Holmgren: Gray, Locklear likely to complete Seahawks' O-line


Chris Gray admits that when he went back home to Alabama this offseason he thought about retiring.

Yes, there was some appeal to the idea of not banging his head into opposing defensive linemen for eight months at a time, for the first time in 20 years, since before he began playing at Homewood High School in Birmingham, Ala.

Gray, whose Seattle record of 121 consecutive starts ended last December because of a leg injury, was 36. He had played 15 years in the NFL, most of those as a starter. He'll apparently be a starter in his 16th season too.

Seahawks coach Mike Holmgren said Tuesday that Gray will likely be starting at right guard, as usual, and Sean Locklear should be back at right tackle Sept. 9 when the three-time defending NFC West champions begin their season against Tampa Bay.

So much for the "competition" Holmgren had opened on the right side of the offensive line in the spring. That was after Gray signed for another season and $2.1 million, plus bonuses. Then Gray showed he was the same old Gray &

doing his job, steadily and without much fanfare, every day. "I challenged Sean at the beginning of training camp and he has responded well, in my opinion. And Chris Gray is solid as a rock at right guard," Holmgren said. "He's not playing his age. He is playing well.

"It's kind of settling into, right now, probably where we left off last year."

That would mean Locklear and Gray, with Chris Spencer at center, second-year veteran Rob Sims at left guard and perennial Pro Bowler Walter Jones at left tackle.

Jones missed another practice Tuesday, part of Holmgren's plan to give the 33-year-old rest this preseason to preserve him for the real games.

Gray, now 37, keeps churning. Every day since the Miami Dolphins drafted him in the fifth round out of Auburn in 1993.

His flat reaction minutes after Holmgren had essentially named him a starter yet again?


"I came back because I thought we could be a really good team &

whether I started or contributed in whatever way," Gray said, walking across the players' parking lot outside team headquarters so he could make a short drive home to see his wife and two children before he had to be back for afternoon meetings.

"You know, I'd just kind of like to end it by winning it all, to go out on a high note."

Holmgren swinging the competition door open before camp was seen as partly a motivation for Locklear, a three-year starter and third-round draft pick from 2004 out of North Carolina State, to step up his game. Last season, he missed five games because of a sprained ankle and a sixth to league suspension for violating its personal conduct policy.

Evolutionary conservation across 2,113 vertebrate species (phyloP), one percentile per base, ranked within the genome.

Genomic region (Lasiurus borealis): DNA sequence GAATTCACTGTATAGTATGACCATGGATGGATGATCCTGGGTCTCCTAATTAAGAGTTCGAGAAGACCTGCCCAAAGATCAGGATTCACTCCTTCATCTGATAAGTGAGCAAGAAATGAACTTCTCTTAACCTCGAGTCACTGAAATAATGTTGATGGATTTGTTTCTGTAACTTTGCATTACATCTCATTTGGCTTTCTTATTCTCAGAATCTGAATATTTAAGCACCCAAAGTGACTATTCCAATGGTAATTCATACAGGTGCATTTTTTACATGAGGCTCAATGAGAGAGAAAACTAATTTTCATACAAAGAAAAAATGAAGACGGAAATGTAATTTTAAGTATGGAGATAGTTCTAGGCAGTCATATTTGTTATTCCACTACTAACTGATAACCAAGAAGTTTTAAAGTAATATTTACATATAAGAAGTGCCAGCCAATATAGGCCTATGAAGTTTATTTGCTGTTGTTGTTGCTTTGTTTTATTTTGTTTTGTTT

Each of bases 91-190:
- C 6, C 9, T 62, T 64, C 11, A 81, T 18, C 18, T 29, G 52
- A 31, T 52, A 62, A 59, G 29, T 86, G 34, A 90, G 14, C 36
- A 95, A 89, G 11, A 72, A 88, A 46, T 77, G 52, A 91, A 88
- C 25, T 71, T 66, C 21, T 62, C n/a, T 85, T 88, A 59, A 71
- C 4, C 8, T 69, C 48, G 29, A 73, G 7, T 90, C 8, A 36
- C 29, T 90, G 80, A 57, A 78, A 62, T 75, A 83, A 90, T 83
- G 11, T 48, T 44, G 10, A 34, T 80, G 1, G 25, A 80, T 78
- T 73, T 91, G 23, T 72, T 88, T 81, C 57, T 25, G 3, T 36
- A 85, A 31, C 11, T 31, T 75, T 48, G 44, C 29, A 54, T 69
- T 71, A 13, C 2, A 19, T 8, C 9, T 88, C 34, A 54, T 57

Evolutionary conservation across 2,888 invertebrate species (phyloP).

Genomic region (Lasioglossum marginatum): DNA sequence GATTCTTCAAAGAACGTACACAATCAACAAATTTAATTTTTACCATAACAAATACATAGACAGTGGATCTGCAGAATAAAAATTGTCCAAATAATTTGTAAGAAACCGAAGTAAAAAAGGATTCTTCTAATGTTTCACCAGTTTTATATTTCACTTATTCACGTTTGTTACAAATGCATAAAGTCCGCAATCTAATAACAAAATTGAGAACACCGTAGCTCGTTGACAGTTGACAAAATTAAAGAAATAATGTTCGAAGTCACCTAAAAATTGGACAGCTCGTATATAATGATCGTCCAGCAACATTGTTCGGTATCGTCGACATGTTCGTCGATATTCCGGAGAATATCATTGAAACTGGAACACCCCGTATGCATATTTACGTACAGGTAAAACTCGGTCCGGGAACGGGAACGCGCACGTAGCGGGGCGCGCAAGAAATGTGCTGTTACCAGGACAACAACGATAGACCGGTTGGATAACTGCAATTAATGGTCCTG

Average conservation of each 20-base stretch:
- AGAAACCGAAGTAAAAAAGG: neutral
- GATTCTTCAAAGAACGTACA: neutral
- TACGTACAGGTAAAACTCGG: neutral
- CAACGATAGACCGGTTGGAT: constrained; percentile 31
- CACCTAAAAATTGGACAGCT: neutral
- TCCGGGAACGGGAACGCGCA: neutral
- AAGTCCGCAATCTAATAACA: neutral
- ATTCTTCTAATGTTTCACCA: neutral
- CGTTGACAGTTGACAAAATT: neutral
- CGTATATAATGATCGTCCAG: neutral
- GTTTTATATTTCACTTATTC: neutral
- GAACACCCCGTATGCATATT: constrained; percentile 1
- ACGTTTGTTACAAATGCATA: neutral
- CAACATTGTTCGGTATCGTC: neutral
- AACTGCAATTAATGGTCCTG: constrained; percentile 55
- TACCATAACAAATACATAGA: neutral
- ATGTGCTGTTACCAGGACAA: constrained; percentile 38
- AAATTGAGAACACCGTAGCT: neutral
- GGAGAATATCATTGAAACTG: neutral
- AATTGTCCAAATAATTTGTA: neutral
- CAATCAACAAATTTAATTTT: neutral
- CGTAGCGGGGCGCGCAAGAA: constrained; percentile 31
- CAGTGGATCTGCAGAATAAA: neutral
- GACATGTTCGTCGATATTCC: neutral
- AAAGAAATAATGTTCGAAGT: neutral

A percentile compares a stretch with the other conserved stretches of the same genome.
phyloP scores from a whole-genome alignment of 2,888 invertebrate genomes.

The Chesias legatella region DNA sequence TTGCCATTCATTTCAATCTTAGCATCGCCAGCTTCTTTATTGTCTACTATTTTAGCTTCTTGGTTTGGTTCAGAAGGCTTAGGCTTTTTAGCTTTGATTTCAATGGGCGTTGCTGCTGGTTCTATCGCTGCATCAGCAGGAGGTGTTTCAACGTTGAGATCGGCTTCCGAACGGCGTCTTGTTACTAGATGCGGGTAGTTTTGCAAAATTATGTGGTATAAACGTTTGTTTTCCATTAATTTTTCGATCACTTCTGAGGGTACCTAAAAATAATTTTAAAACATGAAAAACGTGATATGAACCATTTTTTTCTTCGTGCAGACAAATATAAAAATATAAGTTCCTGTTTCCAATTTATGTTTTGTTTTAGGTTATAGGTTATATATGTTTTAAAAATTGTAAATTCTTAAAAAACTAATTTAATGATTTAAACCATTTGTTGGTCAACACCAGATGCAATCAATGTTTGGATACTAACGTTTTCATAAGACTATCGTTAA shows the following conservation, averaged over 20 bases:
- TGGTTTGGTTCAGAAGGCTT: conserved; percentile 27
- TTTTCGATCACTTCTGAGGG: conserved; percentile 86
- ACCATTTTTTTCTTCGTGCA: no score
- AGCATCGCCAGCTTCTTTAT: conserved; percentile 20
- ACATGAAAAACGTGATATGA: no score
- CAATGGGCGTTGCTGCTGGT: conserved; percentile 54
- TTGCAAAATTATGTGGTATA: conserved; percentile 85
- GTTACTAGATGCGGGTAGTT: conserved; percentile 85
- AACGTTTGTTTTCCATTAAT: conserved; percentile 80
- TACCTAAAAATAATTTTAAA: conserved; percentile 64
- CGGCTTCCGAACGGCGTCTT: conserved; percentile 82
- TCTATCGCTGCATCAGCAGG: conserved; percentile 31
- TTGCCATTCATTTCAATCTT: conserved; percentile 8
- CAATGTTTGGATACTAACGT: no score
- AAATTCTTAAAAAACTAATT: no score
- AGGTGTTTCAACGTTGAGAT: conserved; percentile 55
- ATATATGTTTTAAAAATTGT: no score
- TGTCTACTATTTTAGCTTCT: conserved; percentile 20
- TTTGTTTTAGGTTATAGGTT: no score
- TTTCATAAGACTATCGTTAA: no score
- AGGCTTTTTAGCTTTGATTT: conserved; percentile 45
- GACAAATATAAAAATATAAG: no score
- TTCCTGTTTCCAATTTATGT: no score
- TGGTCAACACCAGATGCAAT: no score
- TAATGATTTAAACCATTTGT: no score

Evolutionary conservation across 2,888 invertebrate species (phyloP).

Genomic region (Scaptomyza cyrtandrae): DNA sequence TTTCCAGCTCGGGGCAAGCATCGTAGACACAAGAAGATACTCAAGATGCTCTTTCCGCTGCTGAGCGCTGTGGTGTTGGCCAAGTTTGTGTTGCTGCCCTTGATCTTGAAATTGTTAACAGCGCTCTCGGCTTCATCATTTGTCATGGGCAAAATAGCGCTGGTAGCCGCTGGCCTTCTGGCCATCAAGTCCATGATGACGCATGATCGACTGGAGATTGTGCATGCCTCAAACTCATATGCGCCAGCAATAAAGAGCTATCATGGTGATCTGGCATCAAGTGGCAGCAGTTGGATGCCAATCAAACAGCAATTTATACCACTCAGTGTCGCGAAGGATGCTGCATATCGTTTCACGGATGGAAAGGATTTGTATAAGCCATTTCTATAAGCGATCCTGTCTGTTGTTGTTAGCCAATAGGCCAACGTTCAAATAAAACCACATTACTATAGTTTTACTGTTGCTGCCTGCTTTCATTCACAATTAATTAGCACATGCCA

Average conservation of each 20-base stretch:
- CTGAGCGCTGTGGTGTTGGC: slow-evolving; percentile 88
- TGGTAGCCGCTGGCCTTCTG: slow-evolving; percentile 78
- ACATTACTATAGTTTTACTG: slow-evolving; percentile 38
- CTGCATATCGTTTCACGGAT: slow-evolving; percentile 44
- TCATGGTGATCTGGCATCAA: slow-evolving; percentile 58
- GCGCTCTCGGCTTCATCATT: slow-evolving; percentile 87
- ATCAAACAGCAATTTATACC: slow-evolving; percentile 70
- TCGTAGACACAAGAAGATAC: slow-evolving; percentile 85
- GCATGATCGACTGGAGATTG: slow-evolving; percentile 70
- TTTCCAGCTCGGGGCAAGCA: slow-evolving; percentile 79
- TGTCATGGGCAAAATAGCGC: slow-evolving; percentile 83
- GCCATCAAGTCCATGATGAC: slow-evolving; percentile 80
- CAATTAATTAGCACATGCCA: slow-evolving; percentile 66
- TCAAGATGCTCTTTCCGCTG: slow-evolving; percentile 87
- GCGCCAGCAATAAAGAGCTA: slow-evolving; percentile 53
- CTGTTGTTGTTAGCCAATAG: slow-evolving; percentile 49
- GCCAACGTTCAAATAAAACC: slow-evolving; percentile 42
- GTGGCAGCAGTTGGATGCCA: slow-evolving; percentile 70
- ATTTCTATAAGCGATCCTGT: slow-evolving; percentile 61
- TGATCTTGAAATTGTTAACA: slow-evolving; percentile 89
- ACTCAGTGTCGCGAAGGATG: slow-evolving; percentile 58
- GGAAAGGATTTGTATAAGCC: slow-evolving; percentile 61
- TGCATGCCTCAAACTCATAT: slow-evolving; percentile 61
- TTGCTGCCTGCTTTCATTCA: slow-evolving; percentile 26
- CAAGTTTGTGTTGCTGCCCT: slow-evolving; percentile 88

Locklear was arrested Jan. 15, 2006, and accused of assaulting his girlfriend outside a downtown Seattle nightspot. In July of last year, Locklear reached an agreement with prosecutors that avoided a trial. It requires him to perform community service for the next two years, undergo an evaluation and pay court costs.

Tuesday, Locklear joined Jones on the sidelines watching the end of the morning practice. Locklear had an electric stimulation machine wired to what he said was a bruised right knee. He said he might be back at practice Wednesday.

Holmgren opening jobs on the right side of the line was also seen as a test for Gray, to see if he still has it.

He does.

"Every year, at the end of the year, I kind of evaluate and see how I feel," said Gray, who once thought an NFL career of eight or nine years would be exceptional.

"And the past years, I've really felt good. So I've come back."


Holmgren has Darryl Tapp, his second-round pick in 2006, in a starting competition at DE with veterans Patrick Kerney and Bryce Fisher. With Kerney having just signed a contract that guarantees him $19.5 million, Tapp is likely pushing for Fisher's job after getting two sacks in Sunday's exhibition opener at San Diego. "The three guys that are in the mix to start are Bryce and Kerney and Tapp. They're all capable," Holmgren said. "Tapp is the youngest, obviously, but he is a talented young guy ... you'll see more of him." ... Holmgren was so disgusted with a sloppy, lifeless morning practice, he had the entire team run 50-yard sprints at the end of the practice for the first time in years. Second-year WR Ben Obomanu said the last time he ran post-practice sprints as punishment was as a freshman at Auburn. ... Seattle signed CB DeJuan Groce, who was drafted in the fourth round by St. Louis in 2003. Groce spent three years with the Rams and one year with the Saints and has 20 career starts. ... P Kyle Stringer, in camp just so Ryan Plackemeier wouldn't have to punt all the time, was released.

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